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YouTube was supposed to be a dating site, if you can imagine

Co-founder Steve Chen said that's how the service started.


Jaya Saxena

Internet Culture

Posted on Mar 16, 2016   Updated on May 27, 2021, 2:09 am CDT

YouTube is the Internet’s premier source for makeup tutorials, “epic” food videos, and amazing remixes, but according to co-founder Steve Chen, it was supposed to be a dating site. Tinder with video? We shudder.

“We thought dating would be the obvious choice,” Chen said at a SXSW conference. People would have uploaded videos describing themselves and what they were looking for in a partner, as with the video dating services of the pre-Internet era. Which are now, ironically, immortalized on YouTube.

Apparently, after five days of that business model, nobody had uploaded a video—so the founders opened the platform to all manner of content, and YouTube as we know it was born.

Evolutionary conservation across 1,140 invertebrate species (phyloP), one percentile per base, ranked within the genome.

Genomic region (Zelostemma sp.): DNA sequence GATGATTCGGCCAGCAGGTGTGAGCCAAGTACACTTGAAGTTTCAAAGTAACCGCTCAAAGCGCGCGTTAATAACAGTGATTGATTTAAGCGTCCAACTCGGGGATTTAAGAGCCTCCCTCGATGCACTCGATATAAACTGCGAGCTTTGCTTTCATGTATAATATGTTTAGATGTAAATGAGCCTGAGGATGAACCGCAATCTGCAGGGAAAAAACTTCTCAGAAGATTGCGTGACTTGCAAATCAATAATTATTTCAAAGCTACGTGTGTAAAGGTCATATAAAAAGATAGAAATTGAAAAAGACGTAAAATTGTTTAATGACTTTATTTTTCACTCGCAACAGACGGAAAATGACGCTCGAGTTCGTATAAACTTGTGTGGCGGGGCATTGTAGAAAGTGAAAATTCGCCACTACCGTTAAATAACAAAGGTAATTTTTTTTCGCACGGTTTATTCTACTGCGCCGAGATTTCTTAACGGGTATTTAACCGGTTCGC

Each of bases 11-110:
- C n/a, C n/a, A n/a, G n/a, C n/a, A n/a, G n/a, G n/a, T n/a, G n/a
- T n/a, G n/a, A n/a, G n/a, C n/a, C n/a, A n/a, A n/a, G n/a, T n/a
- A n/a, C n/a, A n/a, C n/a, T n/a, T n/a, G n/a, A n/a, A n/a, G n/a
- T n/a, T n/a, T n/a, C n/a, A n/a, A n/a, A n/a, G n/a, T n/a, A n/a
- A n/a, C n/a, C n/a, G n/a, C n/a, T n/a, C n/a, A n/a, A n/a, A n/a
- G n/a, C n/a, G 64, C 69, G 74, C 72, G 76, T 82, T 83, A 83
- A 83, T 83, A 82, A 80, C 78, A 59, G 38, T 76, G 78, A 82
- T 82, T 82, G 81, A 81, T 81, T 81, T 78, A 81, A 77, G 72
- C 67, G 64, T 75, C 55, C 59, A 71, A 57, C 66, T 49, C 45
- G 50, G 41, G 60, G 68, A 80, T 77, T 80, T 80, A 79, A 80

But just what sort of features would YouTube dating have provided?

  • Potential dates reading mean tweets about themselves.

  • Videos you think are matches but are just other people’s reviews of those matches—and you can never find the original.

  • Matches that you thought were new but are actually from four years ago.

  • Users publicly commenting on your videos without even wanting to date you. In fact, specifically saying how much they don’t want to date you.

  • Weird little popups all over your potential date, asking you to subscribe to their other channels.

  • Dick vids.

Anyway, that’s the alternate history, but it doesn’t matter. Everyone knows that YouTube is for pointing out elephants.

H/T The Guardian | Illustration by Max Fleishman

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*First Published: Mar 16, 2016, 2:01 pm CDT